I Didn't Know You Could Yodel

by Andrew J. Indovina and Michael Eisenman

Humor
1998

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1-4 of 4


>INVENTORY - Paul O'Brian writes about interactive fiction

I would be very surprised if anyone (outside, perhaps, of the authors' circle of friends) is able to solve the game without a walkthrough. Many of the riddles (and yes, there are many many of them) left me baffled, even after I knew the solution. Moreover, the abrupt, patchwork nature of the game gave me the impression that in several situations only one action would do, and how anyone would guess that action is beyond me. By the way, if you're offended by descriptions of "swimsuit babes acting out your wildest fantasy" or borderline-racist, stereotypical depictions of Indians (Native Americans, not Bengalis), then Yodel is probably not the game for you. If, on the other hand, you're in the mood for something lowbrow, then grab a walkthrough -- Yodel is not entirely without its rewards.

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1 of 1 people found the following review helpful:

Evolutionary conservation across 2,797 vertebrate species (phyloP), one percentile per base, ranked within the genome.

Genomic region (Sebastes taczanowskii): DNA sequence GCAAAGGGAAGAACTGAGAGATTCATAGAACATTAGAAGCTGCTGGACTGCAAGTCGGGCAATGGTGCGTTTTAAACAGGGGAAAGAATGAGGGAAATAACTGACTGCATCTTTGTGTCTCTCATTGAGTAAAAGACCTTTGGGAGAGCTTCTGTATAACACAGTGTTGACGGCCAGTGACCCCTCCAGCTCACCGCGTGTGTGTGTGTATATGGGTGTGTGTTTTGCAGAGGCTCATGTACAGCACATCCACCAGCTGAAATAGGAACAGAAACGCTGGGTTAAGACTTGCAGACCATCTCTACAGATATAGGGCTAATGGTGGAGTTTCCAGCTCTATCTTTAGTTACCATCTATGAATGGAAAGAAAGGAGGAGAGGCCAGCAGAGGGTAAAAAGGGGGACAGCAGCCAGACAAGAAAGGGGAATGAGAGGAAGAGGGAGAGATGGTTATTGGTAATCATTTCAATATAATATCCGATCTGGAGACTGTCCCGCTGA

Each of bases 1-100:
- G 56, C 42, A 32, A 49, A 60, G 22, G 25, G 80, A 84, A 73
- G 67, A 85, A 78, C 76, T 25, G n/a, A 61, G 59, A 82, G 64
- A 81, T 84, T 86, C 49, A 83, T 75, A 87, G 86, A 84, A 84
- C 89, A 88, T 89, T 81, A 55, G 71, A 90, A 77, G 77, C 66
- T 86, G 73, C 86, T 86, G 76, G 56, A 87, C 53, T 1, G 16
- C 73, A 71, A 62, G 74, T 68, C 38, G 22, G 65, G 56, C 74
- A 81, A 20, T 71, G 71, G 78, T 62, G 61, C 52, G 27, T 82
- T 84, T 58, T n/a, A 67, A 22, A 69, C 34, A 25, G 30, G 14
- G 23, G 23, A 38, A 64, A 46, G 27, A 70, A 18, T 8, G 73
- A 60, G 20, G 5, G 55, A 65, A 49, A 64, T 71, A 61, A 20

A crude, offensive, homebrewn parser game, July 5, 2017
by MathBrush
Related reviews: 2-10 hours

This game manages to be offensive on almost every level without being actually obscene. If you want to play a game based on massive diarrhea, being rude to your mother, offensive racial stereotypes (including Injun Jim and Italian and Mexican characters who add 'o' after every word), sexism, entering giant bodily orifices, senseless murder, and random drug use, this is the game for you.

The parser itself does an okay job of recognizing commands, but it has some actually brilliant innovations, like little popup windows that tell you what's going on elsewhere, and a great implementation of hangman. But why its put in as an implementation of an childish and offensive BIG game whose favorite puzzle form is the obscure riddle is beyond me.


- Audiart (Davis, CA), January 8, 2009

Baf's Guide


Childish in the extreme, offensive now and again, and just plain irritating most of the time. Packed with bathroom and sex humor (well, "humor" is generous), and generally pitched at 10-year-olds, except that I wouldn't let any 10-year-old I know see it. The puzzles, for their part, turn on jokes or riddles that completely escaped me. The only thing saving this from one-star-land is that the programming is actually pretty good--the parser is built from scratch, and the authors do things like inset windows quite competently. Unfortunately, the competent programming just makes it less likely that you'll be distracted from the game itself, which is thoroughly repulsive.

-- Duncan Stevens

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